Im glad to have the letter of August 15 (sent by Ms. Velikovsky from New York) as a lead to possibly finding a new modus vivendi which, even if you were not so emphatic personally, your family is certainly striving after (according to your wifes letter of March 1, 1978). Practically it is two years to the day (August 31, 1977!) since I had the last letter signed by yourself, and it is of course this very fact — of receiving neither supporting nor reasoned data or criticism or reactions for such lengths of time — that makes it impossible for me to wait for your approval and written authorization before concluding a contract (of course I would inform you — as I have done — of any negotiations in adequate form and consider reasoned arguments in businesslike manner). Therefore indeed (according to the letter) you may wish to revoke your authority for me to negotiate any book publishing contracts in further countries.
This, of course, will have consequences which, however, have already appeared even, e.g. if it were just for never having received Continental inquiries having reached you since 1978. I therefore have not, and I also could not, signed any other contracts than Umschau and Kluwer (covering the German and Dutch language areas, i.e. including Switzerland, Austria, etc.). This, your revoking your authorization (which I obviously have to accept as a fact, not being able to comply with your proposal for a fundamental change), and a list of pending problems that should have been met with a long time ago (foremost those points that we agreed on in 1977: microfilming your archives; delivering the sections for extending Ages I into two parts for the German edition; making available the Einstein title; or even such points as explaining, why in your view both the Umschau as also the Dutch contracts are claimed to be damaging ) I must consider myself as damaging to a degree to be evaluated at not less than the returns from German language rights. As I do naturally not wish to lose more than necessary in what I could fairly expect to acquire from our agreement as it has been standing up till now, and toward which I have invested and expended much time, effort, and money, I cannot transfer to you the money from German royalties until your commitments have been realized, or subject otherwise to a new agreement.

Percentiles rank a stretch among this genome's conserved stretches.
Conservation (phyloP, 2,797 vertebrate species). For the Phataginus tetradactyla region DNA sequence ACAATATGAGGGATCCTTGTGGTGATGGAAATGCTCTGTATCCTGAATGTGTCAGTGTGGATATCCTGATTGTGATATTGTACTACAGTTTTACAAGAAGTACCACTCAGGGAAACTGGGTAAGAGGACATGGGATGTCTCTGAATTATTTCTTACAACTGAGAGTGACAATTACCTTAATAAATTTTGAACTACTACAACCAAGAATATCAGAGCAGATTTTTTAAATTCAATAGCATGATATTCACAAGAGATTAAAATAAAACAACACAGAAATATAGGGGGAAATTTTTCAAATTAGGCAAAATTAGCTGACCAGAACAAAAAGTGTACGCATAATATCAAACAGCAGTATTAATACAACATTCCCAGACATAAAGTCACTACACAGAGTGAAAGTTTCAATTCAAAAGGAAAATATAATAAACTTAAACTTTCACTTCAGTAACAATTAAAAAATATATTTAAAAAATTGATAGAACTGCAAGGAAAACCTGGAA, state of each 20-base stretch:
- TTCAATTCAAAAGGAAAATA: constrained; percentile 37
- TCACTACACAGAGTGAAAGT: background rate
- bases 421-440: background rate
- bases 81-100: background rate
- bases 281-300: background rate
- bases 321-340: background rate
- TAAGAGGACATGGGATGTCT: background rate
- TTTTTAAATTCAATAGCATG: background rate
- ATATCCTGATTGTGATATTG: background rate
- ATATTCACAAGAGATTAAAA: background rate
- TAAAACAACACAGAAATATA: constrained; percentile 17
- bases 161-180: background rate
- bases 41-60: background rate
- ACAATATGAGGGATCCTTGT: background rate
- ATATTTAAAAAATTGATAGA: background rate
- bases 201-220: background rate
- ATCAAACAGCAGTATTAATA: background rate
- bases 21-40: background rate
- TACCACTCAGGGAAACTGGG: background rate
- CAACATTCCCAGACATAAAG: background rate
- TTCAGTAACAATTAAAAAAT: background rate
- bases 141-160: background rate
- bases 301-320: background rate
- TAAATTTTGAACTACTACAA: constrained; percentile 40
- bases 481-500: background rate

So there! Your letter is speaking of grievances, mistakes, and bringing order into the situation. Out of our deal I cannot imagine grievances other than my own. Not a single mistake has been explained to me. Though paralyzed by your revocation, affairs are in perfect order. And accounting according to our 1977 agreement (though now subject to what I said above) you could easily do by subtracting 20 % each from the German and Dutch amounts, settled both on the DM-account. To bring into this errors in translation, map, etc. in Seevölker, instead of telling me about them in a straightforward way, seems strange indeed!
Nevertheless we must, I hope, find an amicable solution. I suggest — and, not having your personal word within reasonable time, would assume for granted — that in return for the annulment of our actual and implied 1977 agreements you will transfer to me the German language rights including the Umschau contract for a nominal 5 % of the royalties (so that you and your family automatically know about German business, and we do not lose sight of each other). This will set you free to negotiate any other language areas at your will, or you may wish to use my services to negotiate, or to make arrangements say for the checking of translations, on a simple expenses-payed basis, without my participating in royalties or your renouncing your right of approval and authorization. As you know, such German monies are not going toward an enrichment of myself; I have already invested thousands of Francs of my own money in our cause, of which I would have asked you to share some part — a question I would now, of course, do without. No other people in the world need your works as urgently than the German speaking peoples.
Let me repeat, however, that I look on this as a conciliatory proposal on which my losses would seemingly be equated by the gains only because I could count among them your relief from some agitation and worries. Nothing, of course, will change in my stand for your analyses, and against revisionism.
PS: In Tuesdays letter I put the question, whether we should meet. The letter I had from you since, and the one I now had to write, makes me feel there would be too little time (due to my being pressed for it) to talk and think everything over in case we dont agree. And for what I wanted to say about taking some initiatives with regard to the present NASA experiments and therefore opportunities of advancing our objects being lost over and again, there would appear to be too little enthusiasm now anyway — Ill have to put these ideas to paper. So I suggest we shall meet again at some better suited opportunity.